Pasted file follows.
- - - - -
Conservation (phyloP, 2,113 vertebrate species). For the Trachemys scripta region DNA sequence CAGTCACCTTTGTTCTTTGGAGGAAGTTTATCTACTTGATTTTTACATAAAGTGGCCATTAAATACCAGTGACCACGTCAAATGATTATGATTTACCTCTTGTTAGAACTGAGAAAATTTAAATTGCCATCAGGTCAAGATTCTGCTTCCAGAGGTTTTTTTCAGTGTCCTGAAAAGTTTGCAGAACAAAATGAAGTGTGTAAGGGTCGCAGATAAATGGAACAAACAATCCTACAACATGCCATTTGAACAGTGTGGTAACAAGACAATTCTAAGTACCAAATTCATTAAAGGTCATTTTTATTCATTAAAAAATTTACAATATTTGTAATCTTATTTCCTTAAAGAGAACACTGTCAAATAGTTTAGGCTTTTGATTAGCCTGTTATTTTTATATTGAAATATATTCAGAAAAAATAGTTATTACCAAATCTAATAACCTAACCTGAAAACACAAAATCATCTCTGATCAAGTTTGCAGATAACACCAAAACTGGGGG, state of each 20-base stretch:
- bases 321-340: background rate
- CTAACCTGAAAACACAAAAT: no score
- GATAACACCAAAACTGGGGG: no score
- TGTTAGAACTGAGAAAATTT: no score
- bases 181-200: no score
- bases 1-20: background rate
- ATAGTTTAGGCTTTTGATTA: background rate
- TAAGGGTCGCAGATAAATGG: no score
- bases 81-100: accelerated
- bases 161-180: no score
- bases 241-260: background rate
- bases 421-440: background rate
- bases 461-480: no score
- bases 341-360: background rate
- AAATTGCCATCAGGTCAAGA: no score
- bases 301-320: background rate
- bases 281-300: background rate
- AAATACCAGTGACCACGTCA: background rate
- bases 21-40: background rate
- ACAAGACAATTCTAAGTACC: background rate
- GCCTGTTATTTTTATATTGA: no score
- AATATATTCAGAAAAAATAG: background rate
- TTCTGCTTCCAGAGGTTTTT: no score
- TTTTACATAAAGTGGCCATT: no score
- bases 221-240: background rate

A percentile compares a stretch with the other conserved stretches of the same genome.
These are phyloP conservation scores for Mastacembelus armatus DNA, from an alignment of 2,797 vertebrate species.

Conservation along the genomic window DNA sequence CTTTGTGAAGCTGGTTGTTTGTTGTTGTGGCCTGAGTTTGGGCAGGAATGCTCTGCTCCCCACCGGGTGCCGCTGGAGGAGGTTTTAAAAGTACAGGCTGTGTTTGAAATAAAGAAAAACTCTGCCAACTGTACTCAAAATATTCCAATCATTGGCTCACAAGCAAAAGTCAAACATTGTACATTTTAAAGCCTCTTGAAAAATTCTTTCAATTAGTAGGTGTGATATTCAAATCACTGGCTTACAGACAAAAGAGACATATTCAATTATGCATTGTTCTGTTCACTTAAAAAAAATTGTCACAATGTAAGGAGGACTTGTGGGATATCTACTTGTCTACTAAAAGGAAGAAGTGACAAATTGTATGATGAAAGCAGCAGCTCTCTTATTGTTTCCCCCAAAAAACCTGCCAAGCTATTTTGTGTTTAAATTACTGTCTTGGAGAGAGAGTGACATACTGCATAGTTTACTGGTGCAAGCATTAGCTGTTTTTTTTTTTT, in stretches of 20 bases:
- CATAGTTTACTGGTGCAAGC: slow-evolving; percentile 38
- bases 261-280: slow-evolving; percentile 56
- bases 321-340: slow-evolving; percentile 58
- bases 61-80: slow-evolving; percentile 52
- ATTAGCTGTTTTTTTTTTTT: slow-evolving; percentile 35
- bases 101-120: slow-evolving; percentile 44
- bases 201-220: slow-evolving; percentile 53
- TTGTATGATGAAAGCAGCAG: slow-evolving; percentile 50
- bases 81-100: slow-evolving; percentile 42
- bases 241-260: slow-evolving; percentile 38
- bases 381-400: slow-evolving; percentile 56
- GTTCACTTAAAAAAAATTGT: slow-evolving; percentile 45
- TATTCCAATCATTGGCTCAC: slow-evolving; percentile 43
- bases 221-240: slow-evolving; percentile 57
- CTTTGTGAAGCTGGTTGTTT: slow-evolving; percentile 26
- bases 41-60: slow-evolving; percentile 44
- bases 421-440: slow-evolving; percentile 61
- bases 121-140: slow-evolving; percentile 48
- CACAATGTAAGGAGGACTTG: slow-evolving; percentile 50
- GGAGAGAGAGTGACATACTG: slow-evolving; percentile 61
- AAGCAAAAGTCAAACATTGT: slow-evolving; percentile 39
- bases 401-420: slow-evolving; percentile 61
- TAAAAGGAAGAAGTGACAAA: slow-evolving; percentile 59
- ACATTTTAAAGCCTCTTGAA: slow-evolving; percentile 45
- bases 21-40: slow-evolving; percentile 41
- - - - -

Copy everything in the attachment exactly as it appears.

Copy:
Conservation (phyloP, 2,113 vertebrate species). For the Trachemys scripta region DNA sequence CAGTCACCTTTGTTCTTTGGAGGAAGTTTATCTACTTGATTTTTACATAAAGTGGCCATTAAATACCAGTGACCACGTCAAATGATTATGATTTACCTCTTGTTAGAACTGAGAAAATTTAAATTGCCATCAGGTCAAGATTCTGCTTCCAGAGGTTTTTTTCAGTGTCCTGAAAAGTTTGCAGAACAAAATGAAGTGTGTAAGGGTCGCAGATAAATGGAACAAACAATCCTACAACATGCCATTTGAACAGTGTGGTAACAAGACAATTCTAAGTACCAAATTCATTAAAGGTCATTTTTATTCATTAAAAAATTTACAATATTTGTAATCTTATTTCCTTAAAGAGAACACTGTCAAATAGTTTAGGCTTTTGATTAGCCTGTTATTTTTATATTGAAATATATTCAGAAAAAATAGTTATTACCAAATCTAATAACCTAACCTGAAAACACAAAATCATCTCTGATCAAGTTTGCAGATAACACCAAAACTGGGGG, state of each 20-base stretch:
- bases 321-340: background rate
- CTAACCTGAAAACACAAAAT: no score
- GATAACACCAAAACTGGGGG: no score
- TGTTAGAACTGAGAAAATTT: no score
- bases 181-200: no score
- bases 1-20: background rate
- ATAGTTTAGGCTTTTGATTA: background rate
- TAAGGGTCGCAGATAAATGG: no score
- bases 81-100: accelerated
- bases 161-180: no score
- bases 241-260: background rate
- bases 421-440: background rate
- bases 461-480: no score
- bases 341-360: background rate
- AAATTGCCATCAGGTCAAGA: no score
- bases 301-320: background rate
- bases 281-300: background rate
- AAATACCAGTGACCACGTCA: background rate
- bases 21-40: background rate
- ACAAGACAATTCTAAGTACC: background rate
- GCCTGTTATTTTTATATTGA: no score
- AATATATTCAGAAAAAATAG: background rate
- TTCTGCTTCCAGAGGTTTTT: no score
- TTTTACATAAAGTGGCCATT: no score
- bases 221-240: background rate

A percentile compares a stretch with the other conserved stretches of the same genome.
These are phyloP conservation scores for Mastacembelus armatus DNA, from an alignment of 2,797 vertebrate species.

Conservation along the genomic window DNA sequence CTTTGTGAAGCTGGTTGTTTGTTGTTGTGGCCTGAGTTTGGGCAGGAATGCTCTGCTCCCCACCGGGTGCCGCTGGAGGAGGTTTTAAAAGTACAGGCTGTGTTTGAAATAAAGAAAAACTCTGCCAACTGTACTCAAAATATTCCAATCATTGGCTCACAAGCAAAAGTCAAACATTGTACATTTTAAAGCCTCTTGAAAAATTCTTTCAATTAGTAGGTGTGATATTCAAATCACTGGCTTACAGACAAAAGAGACATATTCAATTATGCATTGTTCTGTTCACTTAAAAAAAATTGTCACAATGTAAGGAGGACTTGTGGGATATCTACTTGTCTACTAAAAGGAAGAAGTGACAAATTGTATGATGAAAGCAGCAGCTCTCTTATTGTTTCCCCCAAAAAACCTGCCAAGCTATTTTGTGTTTAAATTACTGTCTTGGAGAGAGAGTGACATACTGCATAGTTTACTGGTGCAAGCATTAGCTGTTTTTTTTTTTT, in stretches of 20 bases:
- CATAGTTTACTGGTGCAAGC: slow-evolving; percentile 38
- bases 261-280: slow-evolving; percentile 56
- bases 321-340: slow-evolving; percentile 58
- bases 61-80: slow-evolving; percentile 52
- ATTAGCTGTTTTTTTTTTTT: slow-evolving; percentile 35
- bases 101-120: slow-evolving; percentile 44
- bases 201-220: slow-evolving; percentile 53
- TTGTATGATGAAAGCAGCAG: slow-evolving; percentile 50
- bases 81-100: slow-evolving; percentile 42
- bases 241-260: slow-evolving; percentile 38
- bases 381-400: slow-evolving; percentile 56
- GTTCACTTAAAAAAAATTGT: slow-evolving; percentile 45
- TATTCCAATCATTGGCTCAC: slow-evolving; percentile 43
- bases 221-240: slow-evolving; percentile 57
- CTTTGTGAAGCTGGTTGTTT: slow-evolving; percentile 26
- bases 41-60: slow-evolving; percentile 44
- bases 421-440: slow-evolving; percentile 61
- bases 121-140: slow-evolving; percentile 48
- CACAATGTAAGGAGGACTTG: slow-evolving; percentile 50
- GGAGAGAGAGTGACATACTG: slow-evolving; percentile 61
- AAGCAAAAGTCAAACATTGT: slow-evolving; percentile 39
- bases 401-420: slow-evolving; percentile 61
- TAAAAGGAAGAAGTGACAAA: slow-evolving; percentile 59
- ACATTTTAAAGCCTCTTGAA: slow-evolving; percentile 45
- bases 21-40: slow-evolving; percentile 41